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Whose I Am: A Different Approach Over The Holidays

Whose I Am: A Different Approach over the Holidays

by Sarah Ruhl

Kansas City Fellow 2016-17

O Come, O Come, Emmanuel

Oh, come, oh, come, Emmanuel,

And ransom captive Israel,

That mourns in lonely exile here

Until the Son of God appear.

Rejoice! Rejoice! Emmanuel

Shall come to you, O Israel!

Oh, come O Rod of Jesse’s stem,

From ev’ry foe deliver them

That trust your mighty pow’r to save;

Bring them in vict’ry through the grave.

Rejoice! Rejoice! Emmanuel

Shall come to you, O Israel!

Oh, come, our Dayspring from on high,
And cheer us by your drawing nigh,
Disperse the gloomy clouds of night,
And death’s dark shadows put to flight.
Rejoice! Rejoice! Emmanuel
Shall come to you, O Israel!

Oh, come, Desire of nations, bind
In one the hearts of all mankind;
Oh, bid our sad divisions cease,
And be yourself our King of Peace.
Rejoice! Rejoice! Emmanuel
Shall come to you, O Israel!

I sit in silence in my green bean bag. I appreciate the subtle warmth of my room, even though I feel the cold morning air around me. I wrap a warm blanket around my legs and try to feel cozy while staying attentive to the words God would like me to speak to Him this morning, and constantly listening for the words He is speaking to me. Throughout the majority of my day I will be emailing, speaking to, sending requests to, and creating peace and clarity among my coworkers. But this time is for wholly focused prayer to Him. In a world of chaos and craziness, December is often forgot as a time for believers to wrestle with the coming of our King. The fact that Jesus came to earth as a baby to rescue His people who were held captive to sin. The fact that He came in a stable, and demanded no great ceremony or celebration upon His coming to this earth. Rather, He came as a child. Lowly. Meek. Mild.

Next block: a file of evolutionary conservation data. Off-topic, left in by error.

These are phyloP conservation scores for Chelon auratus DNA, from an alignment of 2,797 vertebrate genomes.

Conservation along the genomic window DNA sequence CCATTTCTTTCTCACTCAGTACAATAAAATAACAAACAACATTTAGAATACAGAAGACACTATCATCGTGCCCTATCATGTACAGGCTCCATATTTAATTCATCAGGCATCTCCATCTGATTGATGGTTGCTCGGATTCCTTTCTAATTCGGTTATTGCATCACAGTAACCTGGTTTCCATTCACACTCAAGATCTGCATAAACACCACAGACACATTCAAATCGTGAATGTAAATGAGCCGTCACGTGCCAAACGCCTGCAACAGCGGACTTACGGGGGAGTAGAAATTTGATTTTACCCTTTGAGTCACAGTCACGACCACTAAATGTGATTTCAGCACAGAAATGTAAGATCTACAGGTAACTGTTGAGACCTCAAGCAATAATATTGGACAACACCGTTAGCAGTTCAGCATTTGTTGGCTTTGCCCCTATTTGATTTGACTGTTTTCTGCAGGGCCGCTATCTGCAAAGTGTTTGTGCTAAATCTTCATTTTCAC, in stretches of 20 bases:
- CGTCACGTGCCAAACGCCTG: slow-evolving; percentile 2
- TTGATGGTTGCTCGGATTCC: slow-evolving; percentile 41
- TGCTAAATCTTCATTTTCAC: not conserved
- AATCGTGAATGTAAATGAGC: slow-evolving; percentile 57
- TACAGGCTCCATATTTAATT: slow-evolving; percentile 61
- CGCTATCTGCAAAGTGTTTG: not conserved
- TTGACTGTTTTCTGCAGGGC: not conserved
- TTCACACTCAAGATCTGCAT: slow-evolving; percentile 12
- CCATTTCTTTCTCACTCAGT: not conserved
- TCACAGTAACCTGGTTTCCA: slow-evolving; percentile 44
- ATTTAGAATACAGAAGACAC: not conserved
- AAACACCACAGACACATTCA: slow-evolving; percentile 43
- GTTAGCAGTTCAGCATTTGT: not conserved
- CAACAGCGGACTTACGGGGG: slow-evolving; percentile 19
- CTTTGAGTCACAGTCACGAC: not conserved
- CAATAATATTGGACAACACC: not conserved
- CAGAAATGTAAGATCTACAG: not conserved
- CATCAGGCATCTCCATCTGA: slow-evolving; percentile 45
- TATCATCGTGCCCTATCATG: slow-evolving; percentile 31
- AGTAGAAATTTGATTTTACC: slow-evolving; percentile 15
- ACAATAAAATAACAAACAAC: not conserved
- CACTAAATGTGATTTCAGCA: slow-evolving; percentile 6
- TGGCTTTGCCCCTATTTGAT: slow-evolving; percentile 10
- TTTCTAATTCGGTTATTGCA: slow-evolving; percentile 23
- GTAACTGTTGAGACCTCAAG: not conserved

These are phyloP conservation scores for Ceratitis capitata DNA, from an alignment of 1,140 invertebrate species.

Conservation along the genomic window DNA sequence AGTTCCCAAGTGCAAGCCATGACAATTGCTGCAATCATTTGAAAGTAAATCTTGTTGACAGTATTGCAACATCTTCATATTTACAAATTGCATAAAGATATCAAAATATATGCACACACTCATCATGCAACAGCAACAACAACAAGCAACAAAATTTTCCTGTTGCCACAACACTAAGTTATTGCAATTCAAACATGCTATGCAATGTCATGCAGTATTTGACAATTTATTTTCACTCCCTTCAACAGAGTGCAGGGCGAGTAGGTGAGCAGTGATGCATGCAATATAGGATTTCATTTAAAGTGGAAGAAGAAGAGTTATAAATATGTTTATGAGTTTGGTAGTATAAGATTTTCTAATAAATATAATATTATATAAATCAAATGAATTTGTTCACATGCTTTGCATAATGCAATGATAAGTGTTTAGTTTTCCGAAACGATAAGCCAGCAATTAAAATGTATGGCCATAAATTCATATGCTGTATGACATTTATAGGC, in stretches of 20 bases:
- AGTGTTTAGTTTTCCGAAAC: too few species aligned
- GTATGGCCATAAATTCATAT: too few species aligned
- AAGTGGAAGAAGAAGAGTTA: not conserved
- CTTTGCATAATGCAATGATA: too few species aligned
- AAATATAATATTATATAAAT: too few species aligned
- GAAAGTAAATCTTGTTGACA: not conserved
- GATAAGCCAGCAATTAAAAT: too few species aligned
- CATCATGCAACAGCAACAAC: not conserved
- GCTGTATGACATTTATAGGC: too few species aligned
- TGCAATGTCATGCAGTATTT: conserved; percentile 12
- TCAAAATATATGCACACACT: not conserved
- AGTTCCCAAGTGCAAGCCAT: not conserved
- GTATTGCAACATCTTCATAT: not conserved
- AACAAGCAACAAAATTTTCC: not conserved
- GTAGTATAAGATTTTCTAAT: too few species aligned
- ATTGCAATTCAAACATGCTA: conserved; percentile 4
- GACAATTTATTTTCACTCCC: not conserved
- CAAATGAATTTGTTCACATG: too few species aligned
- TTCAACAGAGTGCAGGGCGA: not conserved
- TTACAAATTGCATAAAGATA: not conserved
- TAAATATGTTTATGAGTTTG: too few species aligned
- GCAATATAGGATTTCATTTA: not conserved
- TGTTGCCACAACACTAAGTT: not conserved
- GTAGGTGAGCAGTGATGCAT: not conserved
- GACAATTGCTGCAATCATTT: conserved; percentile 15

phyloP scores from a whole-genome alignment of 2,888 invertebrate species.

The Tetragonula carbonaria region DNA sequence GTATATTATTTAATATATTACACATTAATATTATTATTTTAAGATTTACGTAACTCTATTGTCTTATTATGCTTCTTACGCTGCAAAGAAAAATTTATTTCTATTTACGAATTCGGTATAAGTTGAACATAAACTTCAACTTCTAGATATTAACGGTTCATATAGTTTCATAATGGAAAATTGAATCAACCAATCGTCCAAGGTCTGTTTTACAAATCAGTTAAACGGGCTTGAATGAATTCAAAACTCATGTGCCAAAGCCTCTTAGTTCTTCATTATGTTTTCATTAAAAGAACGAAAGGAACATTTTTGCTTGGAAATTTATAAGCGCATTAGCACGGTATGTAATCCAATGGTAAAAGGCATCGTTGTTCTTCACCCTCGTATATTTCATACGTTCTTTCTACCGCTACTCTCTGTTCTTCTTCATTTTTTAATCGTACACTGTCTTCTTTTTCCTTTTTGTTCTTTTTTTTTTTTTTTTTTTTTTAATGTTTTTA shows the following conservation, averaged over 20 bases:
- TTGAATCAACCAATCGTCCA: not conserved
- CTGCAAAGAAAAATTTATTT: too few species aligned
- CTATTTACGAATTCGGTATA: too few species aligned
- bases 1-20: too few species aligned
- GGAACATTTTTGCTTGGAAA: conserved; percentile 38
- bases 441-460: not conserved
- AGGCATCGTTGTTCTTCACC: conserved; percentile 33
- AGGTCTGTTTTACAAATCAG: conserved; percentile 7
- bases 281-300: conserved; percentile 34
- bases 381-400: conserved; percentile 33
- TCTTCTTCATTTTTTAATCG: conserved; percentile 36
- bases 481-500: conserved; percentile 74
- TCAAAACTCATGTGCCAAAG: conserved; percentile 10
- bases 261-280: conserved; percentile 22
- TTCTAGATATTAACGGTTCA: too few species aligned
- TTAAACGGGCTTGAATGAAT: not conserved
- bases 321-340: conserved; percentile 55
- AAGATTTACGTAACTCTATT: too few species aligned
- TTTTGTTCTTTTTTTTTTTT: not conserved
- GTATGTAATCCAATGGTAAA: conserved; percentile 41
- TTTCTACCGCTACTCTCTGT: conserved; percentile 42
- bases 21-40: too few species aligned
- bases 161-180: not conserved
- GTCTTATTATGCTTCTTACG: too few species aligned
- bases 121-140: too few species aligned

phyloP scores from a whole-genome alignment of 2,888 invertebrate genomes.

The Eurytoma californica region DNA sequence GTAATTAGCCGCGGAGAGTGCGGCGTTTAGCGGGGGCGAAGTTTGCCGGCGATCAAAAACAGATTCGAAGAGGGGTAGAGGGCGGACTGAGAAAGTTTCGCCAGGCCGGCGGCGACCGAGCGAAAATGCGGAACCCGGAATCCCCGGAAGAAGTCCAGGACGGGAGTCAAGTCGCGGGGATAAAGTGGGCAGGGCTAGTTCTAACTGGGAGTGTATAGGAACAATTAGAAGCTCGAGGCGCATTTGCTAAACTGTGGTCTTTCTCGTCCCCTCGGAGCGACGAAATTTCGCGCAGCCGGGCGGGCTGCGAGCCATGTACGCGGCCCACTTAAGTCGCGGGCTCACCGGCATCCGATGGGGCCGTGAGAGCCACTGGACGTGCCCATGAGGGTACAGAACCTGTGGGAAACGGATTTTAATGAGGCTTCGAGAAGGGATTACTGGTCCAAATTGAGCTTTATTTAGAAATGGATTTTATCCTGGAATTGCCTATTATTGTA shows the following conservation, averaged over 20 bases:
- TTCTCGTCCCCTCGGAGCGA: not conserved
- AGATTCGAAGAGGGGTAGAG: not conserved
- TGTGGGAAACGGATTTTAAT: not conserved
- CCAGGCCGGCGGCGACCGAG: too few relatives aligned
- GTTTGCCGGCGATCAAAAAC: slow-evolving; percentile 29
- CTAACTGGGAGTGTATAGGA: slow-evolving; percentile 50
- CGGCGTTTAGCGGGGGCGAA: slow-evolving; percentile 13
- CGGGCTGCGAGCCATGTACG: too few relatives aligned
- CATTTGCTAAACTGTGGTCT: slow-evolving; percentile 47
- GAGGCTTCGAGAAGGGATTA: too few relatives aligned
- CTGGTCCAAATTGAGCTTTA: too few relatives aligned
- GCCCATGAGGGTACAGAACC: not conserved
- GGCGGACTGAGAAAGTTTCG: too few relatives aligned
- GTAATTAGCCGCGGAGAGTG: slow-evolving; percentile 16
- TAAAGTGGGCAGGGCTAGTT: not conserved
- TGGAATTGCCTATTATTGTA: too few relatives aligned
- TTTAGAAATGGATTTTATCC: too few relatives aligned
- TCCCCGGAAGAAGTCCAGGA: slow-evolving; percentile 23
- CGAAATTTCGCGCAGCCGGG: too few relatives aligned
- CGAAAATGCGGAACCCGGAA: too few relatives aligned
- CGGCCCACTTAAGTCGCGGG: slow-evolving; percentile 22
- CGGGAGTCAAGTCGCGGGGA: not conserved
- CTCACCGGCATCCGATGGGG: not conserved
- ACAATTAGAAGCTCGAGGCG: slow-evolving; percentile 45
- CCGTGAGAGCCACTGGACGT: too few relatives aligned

Yet, as I pray these words, “O Come, O Come, Emmanuel, and ransom captive Israel. That mourns in lonely exile here, until the Son of God appear. Rejoice, Rejoice, Emmanuel, Shall come to you, O Israel!” the brokenness of this world is ever present in my mind. The sin, hurt, and brokenness in relationships, families, cities, cultures, and communities all over the world. From Aleppo, to urban/rural poverty in America, to the tensions and hurts that are present in both the lives of my coworkers and among us as the KC Fellows. This brokenness should bring us to our knees in prayer for our Savior to come this Christmas. And it should bring prayers of thankfulness as we recount His generous gift of salvation that we are so undeserving of.

As a part of our Friday morning LEARN sessions, we have been discussing the spiritual disciplines, and I have chosen to make early morning prayer a more regular part of my life during the Christmas season. As I did this, I also committed to using the church calendar and Christ-focused Christmas songs as a guide for my prayers. As I look back on the month leading up to Christmas Day, I am so thankful I made this spiritual practice a priority during the Christmas season. Remembering the significance of Jesus’ incarnation has constantly sustained me day after day in what was a very busy December. It has also given me wisdom, patience, and discernment as I have navigated tricky relationships and challenges at work. It gave me a light and vision so much bigger than the day-to-day tasks I complete. It reminded me not only who I am, but whose I am, and how I should live each and every day of my life as I start out this New Year.

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